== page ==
Harvesting olives in disappearing Palestine

Rada Daniell, chair of Waltham Forest Palestine Solidarity Campaign, shares her experiences visiting the occupied West Bank last year

Nabi Saleh protest

Nabi Saleh protest. Credit: Rada Daniell

After being an avid follower of developments in Palestine for decades, I had the shock of my life when I first visited the West Bank as a volunteer in 2009.

Upon my return home I showed my photos to a friend. In one of them an Israeli soldier was assaulting an activist. My friend asked what happened to the soldier. I said “nothing” and he replied in disbelief: “How is that possible? You caught him in the act.”

Ordinary folk find it difficult to believe that people can be killed, injured, have property stolen, basic rights denied, and all of that with impunity, even when there’s evidence.

Since 2009 I have been to Palestine four more times, once to Gaza and three times to the West Bank, as an international solidarity volunteer with two organisations, the International Women’s Peace Service (IWPS) and the International Solidarity Movement (ISM). Both IWPS and ISM are activist organisations non-violently supporting the resistance of Palestinians against occupation.

We wish to witness, report, and mobilise responses by the United Nations, Red Cross, Save the Children, Oxfam, and global media. Most of my time in the West Bank I spend with the IWPS team of women from the world over, in the beautiful hilltop village of Deir Istiyya. From here we provide international presence in the neighbouring areas.

The atmosphere on my arrival in the Palestinian side of Jerusalem last August was ominous. Israelis, accompanied by soldiers, were making daily provocative visits to the Al Aqsa Mosque and clashing with worshippers. There were repeated bans on men entering Al Aqsa and people were praying in narrow streets.

Kufr Qadoum protestors gased

Kufr Qadoum protestors gased. Credit: Rada Daniell

The violence was not restricted to Jerusalem. A young Palestinian couple and their baby were burned to death in July in their home near Nablus. Their four-year-old son Ahmed survived 60 percent burns. The perpetrators were illegal settlers.

Palestinian rage was on the increase as they found themselves humiliated, helpless and abandoned, especially since Israel’s war with Gaza in 2014, in which more than 2,200 people died. Protests were erupting across the West Bank with people waving flags and demanding justice and youths throwing stones at the soldiers.

Violence escalated further in October when a settler couple were killed while driving between
two illegal settlements. The olive harvest was just starting and IWPS were assessing which farmers needed international accompaniment most badly. We would usually prioritise those with land near the illegal settlements and with a recent history of violence against their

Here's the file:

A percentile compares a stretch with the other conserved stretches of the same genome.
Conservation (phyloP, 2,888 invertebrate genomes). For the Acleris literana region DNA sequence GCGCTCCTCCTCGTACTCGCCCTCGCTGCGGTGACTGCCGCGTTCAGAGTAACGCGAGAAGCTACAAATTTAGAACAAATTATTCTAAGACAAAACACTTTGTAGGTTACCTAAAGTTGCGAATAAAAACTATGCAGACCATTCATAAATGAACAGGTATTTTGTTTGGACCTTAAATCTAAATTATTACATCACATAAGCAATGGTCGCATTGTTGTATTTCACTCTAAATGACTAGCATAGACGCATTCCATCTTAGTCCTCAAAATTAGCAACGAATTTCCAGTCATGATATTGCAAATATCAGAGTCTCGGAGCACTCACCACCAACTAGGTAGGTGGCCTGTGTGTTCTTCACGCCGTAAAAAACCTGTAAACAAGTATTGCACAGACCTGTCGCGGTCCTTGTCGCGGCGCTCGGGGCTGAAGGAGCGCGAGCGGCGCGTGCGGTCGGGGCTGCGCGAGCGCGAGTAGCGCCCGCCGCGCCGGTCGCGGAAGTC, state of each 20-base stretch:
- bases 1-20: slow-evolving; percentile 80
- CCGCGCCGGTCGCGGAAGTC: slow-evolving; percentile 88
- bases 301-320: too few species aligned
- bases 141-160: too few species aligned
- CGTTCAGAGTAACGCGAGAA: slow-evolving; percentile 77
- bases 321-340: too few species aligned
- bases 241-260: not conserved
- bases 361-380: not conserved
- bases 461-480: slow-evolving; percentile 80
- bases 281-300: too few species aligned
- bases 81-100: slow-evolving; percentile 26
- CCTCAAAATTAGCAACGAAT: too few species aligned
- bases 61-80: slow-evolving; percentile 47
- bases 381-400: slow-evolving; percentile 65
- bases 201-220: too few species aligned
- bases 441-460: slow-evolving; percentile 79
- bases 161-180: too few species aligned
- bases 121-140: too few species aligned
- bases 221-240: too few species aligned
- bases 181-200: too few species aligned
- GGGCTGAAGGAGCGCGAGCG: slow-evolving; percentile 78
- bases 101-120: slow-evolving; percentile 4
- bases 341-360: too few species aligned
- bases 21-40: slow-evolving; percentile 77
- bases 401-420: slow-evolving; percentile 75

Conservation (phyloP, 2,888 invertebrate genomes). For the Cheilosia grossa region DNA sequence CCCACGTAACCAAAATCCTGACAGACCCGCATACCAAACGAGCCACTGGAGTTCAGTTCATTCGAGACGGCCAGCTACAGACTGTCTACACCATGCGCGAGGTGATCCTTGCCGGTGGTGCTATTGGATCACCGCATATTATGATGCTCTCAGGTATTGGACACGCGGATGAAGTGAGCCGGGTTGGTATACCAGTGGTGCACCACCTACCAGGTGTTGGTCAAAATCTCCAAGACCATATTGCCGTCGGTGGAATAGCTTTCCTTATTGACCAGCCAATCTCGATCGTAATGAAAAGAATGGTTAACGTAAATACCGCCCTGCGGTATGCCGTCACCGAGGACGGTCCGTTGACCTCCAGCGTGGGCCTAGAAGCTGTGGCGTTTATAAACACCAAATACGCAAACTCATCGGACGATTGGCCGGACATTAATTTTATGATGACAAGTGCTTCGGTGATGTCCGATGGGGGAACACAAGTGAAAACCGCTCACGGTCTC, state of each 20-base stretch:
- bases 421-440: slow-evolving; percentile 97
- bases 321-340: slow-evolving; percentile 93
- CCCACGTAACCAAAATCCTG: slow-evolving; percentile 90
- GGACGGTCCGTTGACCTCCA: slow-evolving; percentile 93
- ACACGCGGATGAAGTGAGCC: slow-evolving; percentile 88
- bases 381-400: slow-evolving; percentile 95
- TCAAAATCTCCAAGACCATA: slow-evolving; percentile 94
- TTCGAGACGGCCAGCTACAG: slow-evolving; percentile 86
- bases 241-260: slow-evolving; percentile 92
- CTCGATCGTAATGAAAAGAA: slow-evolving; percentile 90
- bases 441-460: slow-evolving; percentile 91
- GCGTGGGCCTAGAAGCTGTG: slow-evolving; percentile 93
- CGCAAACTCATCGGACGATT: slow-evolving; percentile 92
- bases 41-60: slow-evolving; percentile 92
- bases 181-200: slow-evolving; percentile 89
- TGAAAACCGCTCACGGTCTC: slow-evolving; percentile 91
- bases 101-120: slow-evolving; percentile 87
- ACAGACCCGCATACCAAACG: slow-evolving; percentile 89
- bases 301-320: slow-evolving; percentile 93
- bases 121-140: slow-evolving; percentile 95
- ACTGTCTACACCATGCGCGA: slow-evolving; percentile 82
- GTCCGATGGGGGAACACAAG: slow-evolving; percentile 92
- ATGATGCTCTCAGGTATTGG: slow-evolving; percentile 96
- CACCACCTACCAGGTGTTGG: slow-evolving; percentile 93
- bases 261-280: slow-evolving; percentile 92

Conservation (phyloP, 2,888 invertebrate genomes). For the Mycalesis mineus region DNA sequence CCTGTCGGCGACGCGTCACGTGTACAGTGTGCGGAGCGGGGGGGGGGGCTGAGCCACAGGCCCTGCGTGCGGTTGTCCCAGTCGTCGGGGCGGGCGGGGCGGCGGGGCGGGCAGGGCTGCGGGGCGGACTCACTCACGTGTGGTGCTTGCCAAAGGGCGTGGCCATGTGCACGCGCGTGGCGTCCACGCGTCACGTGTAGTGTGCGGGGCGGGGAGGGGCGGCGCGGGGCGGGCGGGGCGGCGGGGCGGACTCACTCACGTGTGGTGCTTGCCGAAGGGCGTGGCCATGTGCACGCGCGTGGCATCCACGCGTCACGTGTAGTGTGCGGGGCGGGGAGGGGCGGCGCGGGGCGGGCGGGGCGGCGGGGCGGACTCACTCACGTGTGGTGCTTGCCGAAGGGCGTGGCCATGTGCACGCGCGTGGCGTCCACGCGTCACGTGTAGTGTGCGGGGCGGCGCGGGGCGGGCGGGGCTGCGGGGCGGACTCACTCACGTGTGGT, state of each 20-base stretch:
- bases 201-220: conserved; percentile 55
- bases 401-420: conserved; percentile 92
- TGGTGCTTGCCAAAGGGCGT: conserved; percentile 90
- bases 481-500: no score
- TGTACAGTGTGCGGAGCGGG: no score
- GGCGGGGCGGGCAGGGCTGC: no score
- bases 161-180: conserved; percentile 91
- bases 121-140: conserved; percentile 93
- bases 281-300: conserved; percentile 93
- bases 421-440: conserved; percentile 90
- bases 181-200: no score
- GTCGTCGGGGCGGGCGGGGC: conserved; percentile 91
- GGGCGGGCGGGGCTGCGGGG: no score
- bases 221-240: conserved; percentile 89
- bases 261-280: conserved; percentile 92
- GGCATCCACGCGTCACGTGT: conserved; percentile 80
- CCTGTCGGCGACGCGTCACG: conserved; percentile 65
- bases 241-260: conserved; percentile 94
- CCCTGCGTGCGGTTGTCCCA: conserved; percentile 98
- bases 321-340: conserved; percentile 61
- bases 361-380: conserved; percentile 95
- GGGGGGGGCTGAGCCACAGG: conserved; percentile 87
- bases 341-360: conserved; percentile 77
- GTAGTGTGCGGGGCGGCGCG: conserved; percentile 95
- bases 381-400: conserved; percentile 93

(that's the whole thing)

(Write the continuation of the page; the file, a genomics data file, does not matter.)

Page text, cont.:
farms. But suddenly, everybody fell into this category.

There was no safe place to pick olives or live in the whole of the West Bank. Israel’s army was invading villages at night, including our village of Deir Istiya, taking over houses and arresting people.

Settlers, accompanied by the army, would descend from hilltop colonies stoning houses and
throwing Molotov cocktails on the Palestinian cars and houses. Fanatical Ytzhar settlers attacked villages Burin, Madama and Huwwara night after night, burning hundreds of olive trees and injuring many farmers, including a UK volunteer.

We picked olives with Abu Said, an elderly man from Hares village near the illegal Revava settlement. Soldiers tried to turn us away but then decided to stay with us for the duration of harvest. One of them followed our every move through a sniper sight.

In Urif village, near Ytzhar, more than 50 olive trees were burned in early October. Settlers
descended from their enclave together with soldiers who fired at Urif farmers, who could only watch as trees planted by their ancestors went up in flames. Frequently we would be called late at night to villages being invaded, to gather evidence and report.

Protests are often organised on Fridays against illegal settlement and the infamous ‘apartheid wall’, which snakes inside Palestine far away from the internationally recognised border. These demos have always been dangerous. After midday prayer, villagers march with flags and banners towards the area of stolen land and are met by soldiers firing tear gas and so-called ‘rubber bullets’, which are anything but rubbery.

Last autumn, however, everything changed. Live ammunitionbecame the Israeli army’s weapon of choice at protests which had mushroomed. The first village protest I attended was in Kufr Qadoum, near Nablus. Three people, one of them a journalist, were shot and wounded by snipers.

This scenario, often with more tragic consequences, has been repeating all over the West Bank and Gaza. Since October more than 180 Palestinians, many in their teens, have been killed and more than 16,000 injured. Many of those killed were accused of knife attacks. The videos and photos throw doubts on those claims, and Amnesty International likened them to extrajudicial killings.

The cost in young lives is enormous and so is the injustice Palestinians live with. A couple of
years ago on a local bus I met two students, who asked: “Was life without dignity worth living?” Palestinians increasingly think it isn’t. As Nelson Mandela once said: “We know too well that our freedom is incomplete without the freedom of the Palestinians.”


Waltham Forest Palestine Solidarity Campaign meet on the second Wednesday of each month. For more information:

Email sclondon@gmail.com
Visit wfpsc.blogspot.co.uk
Facebook facebook.com/walthamforestpsc